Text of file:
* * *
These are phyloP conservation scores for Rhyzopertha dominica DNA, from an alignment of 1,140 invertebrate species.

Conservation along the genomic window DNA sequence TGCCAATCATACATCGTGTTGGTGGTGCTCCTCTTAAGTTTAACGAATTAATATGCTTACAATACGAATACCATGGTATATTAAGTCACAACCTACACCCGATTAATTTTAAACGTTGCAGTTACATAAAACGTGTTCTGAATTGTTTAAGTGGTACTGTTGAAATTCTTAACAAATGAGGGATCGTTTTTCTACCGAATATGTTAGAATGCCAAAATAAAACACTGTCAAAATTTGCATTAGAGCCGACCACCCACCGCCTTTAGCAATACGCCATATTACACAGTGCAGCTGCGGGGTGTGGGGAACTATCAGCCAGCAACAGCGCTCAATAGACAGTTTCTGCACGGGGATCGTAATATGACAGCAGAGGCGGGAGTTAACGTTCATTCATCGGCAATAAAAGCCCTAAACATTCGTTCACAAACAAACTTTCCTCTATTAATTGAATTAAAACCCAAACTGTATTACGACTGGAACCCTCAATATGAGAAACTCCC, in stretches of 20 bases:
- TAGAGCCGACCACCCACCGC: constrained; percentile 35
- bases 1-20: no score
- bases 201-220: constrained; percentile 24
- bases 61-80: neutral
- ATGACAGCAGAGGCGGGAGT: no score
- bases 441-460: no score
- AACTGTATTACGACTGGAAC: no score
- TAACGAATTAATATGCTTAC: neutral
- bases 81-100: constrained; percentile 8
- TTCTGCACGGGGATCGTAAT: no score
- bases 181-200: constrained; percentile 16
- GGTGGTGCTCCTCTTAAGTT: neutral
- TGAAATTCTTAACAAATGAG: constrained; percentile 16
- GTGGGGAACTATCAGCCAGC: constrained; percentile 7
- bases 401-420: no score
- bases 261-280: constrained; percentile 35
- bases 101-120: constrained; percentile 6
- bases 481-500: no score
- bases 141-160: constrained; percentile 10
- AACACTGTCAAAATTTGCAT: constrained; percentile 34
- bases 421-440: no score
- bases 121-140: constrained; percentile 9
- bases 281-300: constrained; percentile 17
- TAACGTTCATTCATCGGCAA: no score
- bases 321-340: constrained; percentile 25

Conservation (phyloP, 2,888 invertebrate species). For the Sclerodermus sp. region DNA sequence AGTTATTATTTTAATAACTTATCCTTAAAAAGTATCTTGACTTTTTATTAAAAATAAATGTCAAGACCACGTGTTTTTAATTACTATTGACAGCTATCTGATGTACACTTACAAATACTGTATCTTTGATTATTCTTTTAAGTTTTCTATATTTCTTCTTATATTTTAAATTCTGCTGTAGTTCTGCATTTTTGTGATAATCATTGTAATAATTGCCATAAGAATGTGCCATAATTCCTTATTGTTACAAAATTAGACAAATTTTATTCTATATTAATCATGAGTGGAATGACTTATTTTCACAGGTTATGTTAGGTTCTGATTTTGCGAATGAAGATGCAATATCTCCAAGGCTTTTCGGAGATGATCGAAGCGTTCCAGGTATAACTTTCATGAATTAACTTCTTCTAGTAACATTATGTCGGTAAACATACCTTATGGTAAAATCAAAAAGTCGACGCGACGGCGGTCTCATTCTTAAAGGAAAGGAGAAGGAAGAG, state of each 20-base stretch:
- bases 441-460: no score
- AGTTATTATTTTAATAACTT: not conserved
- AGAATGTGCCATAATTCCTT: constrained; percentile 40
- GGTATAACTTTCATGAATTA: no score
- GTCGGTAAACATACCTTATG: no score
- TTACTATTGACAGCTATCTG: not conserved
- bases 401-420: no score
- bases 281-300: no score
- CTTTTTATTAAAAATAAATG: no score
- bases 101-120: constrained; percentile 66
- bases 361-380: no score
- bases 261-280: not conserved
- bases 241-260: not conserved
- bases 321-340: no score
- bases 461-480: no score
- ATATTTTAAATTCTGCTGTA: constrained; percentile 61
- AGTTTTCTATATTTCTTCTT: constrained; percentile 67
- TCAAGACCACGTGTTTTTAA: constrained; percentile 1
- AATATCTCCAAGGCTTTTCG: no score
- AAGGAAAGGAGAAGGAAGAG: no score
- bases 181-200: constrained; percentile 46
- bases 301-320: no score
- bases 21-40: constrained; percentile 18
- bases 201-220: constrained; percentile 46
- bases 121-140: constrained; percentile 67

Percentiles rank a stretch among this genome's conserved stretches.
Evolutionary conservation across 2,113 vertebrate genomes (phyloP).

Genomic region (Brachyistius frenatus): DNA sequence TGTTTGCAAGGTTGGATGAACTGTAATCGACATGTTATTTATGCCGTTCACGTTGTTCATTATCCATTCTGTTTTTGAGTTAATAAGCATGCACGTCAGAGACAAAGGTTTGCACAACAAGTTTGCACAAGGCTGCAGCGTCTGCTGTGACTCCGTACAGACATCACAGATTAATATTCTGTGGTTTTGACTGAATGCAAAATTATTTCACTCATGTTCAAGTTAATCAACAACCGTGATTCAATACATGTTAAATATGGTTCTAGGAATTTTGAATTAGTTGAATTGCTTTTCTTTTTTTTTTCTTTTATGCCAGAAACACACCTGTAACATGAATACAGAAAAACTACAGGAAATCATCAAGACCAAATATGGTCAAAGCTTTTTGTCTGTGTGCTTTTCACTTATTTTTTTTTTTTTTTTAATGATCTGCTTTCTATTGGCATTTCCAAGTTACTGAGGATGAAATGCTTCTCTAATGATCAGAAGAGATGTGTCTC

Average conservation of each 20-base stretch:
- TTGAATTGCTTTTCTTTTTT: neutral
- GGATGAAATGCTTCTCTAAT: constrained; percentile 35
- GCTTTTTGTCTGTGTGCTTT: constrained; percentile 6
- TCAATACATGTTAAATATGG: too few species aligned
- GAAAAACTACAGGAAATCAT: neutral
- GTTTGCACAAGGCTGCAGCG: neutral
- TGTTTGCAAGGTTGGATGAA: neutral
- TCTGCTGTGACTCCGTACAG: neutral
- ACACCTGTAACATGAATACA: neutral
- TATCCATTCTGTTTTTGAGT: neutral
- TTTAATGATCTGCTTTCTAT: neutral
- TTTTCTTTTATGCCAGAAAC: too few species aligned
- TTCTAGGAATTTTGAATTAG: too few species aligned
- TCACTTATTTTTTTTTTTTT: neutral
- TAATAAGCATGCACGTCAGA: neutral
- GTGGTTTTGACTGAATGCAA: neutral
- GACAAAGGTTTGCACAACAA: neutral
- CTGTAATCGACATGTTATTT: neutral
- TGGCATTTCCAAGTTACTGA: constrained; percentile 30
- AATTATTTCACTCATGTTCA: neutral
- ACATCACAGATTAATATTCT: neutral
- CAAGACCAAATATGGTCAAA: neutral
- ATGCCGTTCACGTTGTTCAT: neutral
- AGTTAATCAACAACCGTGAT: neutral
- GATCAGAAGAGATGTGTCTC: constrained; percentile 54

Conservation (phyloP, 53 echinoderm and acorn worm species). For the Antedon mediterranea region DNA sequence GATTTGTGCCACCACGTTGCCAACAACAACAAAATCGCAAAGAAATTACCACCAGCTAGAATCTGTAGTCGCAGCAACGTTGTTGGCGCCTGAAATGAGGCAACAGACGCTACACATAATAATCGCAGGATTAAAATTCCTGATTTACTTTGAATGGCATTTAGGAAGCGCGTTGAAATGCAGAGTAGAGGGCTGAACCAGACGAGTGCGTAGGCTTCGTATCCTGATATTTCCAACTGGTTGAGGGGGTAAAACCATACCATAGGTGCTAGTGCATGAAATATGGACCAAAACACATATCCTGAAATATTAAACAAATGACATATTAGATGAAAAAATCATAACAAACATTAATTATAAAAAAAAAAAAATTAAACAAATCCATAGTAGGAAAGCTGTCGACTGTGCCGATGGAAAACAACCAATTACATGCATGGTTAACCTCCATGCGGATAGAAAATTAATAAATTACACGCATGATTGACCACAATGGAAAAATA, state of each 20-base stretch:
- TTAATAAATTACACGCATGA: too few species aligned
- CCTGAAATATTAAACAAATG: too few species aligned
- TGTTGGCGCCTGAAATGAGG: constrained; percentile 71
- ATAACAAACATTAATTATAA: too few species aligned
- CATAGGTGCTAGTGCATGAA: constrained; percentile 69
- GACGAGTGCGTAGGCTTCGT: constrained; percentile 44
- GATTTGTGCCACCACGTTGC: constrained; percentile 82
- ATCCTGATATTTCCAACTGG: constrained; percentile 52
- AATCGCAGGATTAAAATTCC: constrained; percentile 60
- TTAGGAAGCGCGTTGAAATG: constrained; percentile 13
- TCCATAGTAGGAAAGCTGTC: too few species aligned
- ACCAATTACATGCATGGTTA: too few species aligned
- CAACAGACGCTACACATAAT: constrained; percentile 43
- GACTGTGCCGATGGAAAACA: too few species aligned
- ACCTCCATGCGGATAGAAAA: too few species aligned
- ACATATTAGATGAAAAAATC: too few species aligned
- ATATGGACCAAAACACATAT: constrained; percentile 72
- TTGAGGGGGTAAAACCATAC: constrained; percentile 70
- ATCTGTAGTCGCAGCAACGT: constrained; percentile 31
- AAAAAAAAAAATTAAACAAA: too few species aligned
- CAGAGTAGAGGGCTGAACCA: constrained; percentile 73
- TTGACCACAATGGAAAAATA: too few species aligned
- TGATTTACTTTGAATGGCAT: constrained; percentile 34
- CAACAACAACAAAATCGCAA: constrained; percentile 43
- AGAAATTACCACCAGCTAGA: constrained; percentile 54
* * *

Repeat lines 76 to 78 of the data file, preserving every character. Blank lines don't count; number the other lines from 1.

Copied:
- TGGCATTTCCAAGTTACTGA: constrained; percentile 30
- AATTATTTCACTCATGTTCA: neutral
- ACATCACAGATTAATATTCT: neutral